This website uses cookies primarily for visitor analytics. Certain pages will ask you to fill in contact details to receive additional information. On these pages you have the option of having the site log your details for future visits. Indicating you want the site to remember your details will place a cookie on your device. To view our full cookie policy, please click here. You can also view it at any time by going to our Contact Us page.

Ethylene glycol could be key to cheaper solar cell manufacturing

04 July 2013

A process combining comparatively cheap materials - including automotive antifreeze - may be the key to making cheaper, more eco-friendly solar cells.

The OSU process yields better crystalline quality and high uniformity of the nanoparticles that comprise the solar cell

Engineers at Oregon State University (OSU) have determined that ethylene glycol, commonly used in antifreeze products, can be a low-cost solvent that functions well in a 'continuous flow' reactor – an approach to making thin-film solar cells that is easily scaled up for mass production at industrial levels.

The research also concluded this approach will work with copper zinc tin sulphide (CZTS), a compound of significant interest for solar cells due to its excellent optical properties and the fact these materials are cheap and environmentally benign.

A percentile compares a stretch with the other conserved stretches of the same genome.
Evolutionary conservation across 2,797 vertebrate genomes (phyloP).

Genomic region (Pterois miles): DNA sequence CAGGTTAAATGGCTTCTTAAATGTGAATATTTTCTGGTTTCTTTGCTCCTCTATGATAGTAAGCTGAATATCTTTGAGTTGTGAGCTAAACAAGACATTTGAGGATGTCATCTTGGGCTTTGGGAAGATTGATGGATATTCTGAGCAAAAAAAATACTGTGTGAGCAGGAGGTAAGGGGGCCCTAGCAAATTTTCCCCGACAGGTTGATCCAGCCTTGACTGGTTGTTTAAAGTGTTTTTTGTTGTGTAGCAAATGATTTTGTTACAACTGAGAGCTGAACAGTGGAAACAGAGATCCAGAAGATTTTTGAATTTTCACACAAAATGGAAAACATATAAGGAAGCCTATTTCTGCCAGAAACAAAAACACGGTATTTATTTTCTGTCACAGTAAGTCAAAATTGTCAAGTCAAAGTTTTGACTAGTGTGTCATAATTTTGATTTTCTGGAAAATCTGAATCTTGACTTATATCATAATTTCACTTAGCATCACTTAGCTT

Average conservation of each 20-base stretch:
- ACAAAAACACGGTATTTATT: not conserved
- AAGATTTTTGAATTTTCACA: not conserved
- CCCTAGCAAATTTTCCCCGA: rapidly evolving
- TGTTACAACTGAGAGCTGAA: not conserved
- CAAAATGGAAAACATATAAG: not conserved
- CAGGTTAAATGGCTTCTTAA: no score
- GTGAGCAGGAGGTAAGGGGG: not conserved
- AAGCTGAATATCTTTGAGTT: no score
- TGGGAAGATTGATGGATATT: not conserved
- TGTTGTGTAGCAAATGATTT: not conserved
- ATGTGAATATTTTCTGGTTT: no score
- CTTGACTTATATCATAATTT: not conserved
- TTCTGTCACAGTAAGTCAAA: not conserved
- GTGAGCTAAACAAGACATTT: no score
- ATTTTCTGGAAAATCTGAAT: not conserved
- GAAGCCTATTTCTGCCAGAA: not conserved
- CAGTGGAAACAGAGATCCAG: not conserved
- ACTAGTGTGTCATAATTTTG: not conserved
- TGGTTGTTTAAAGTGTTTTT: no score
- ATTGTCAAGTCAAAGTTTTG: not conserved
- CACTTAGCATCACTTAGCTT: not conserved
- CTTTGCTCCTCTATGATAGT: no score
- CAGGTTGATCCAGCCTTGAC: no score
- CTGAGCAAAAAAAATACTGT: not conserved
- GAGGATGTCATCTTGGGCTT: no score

“The global use of solar energy may be held back if the materials we use to produce solar cells are too expensive or require the use of toxic chemicals in production,” said Greg Herman, an associate professor in the OSU School of Chemical, Biological and Environmental Engineering. “We need technologies that use abundant, inexpensive materials. This process offers that.”

By contrast, many solar cells today are made with copper indium gallium diselenide (CIGS). Indium is comparatively rare and costly, and mostly produced in China. Last year, the prices of indium and gallium used in CIGS solar cells were about 275 times higher than the zinc used in CZTS cells.

The technology being developed at OSU uses ethylene glycol in meso-fluidic reactors that can offer precise control of temperature, reaction time, and mass transport to yield better crystalline quality and high uniformity of the nanoparticles that comprise the solar cell – all factors which improve quality control and performance.

This approach is also faster – many companies still use 'batch mode' synthesis to produce CIGS nanoparticles, a process that can ultimately take up to a full day, compared to about half an hour with a continuous flow reactor. The additional speed of such reactors will further reduce final costs.

“For large-scale industrial production, all of these factors – cost of materials, speed, quality control – can translate into money,” Herman said. “The approach we’re using should provide high-quality solar cells at a lower cost.”

The performance of CZTS cells right now is lower than that of CIGS, researchers say, but with further research on the use of dopants and additional optimisation it should be possible to create solar cell efficiency that is comparable.


Print this page | E-mail this page

Igus - Tech Up, Costs DownOmron Electronics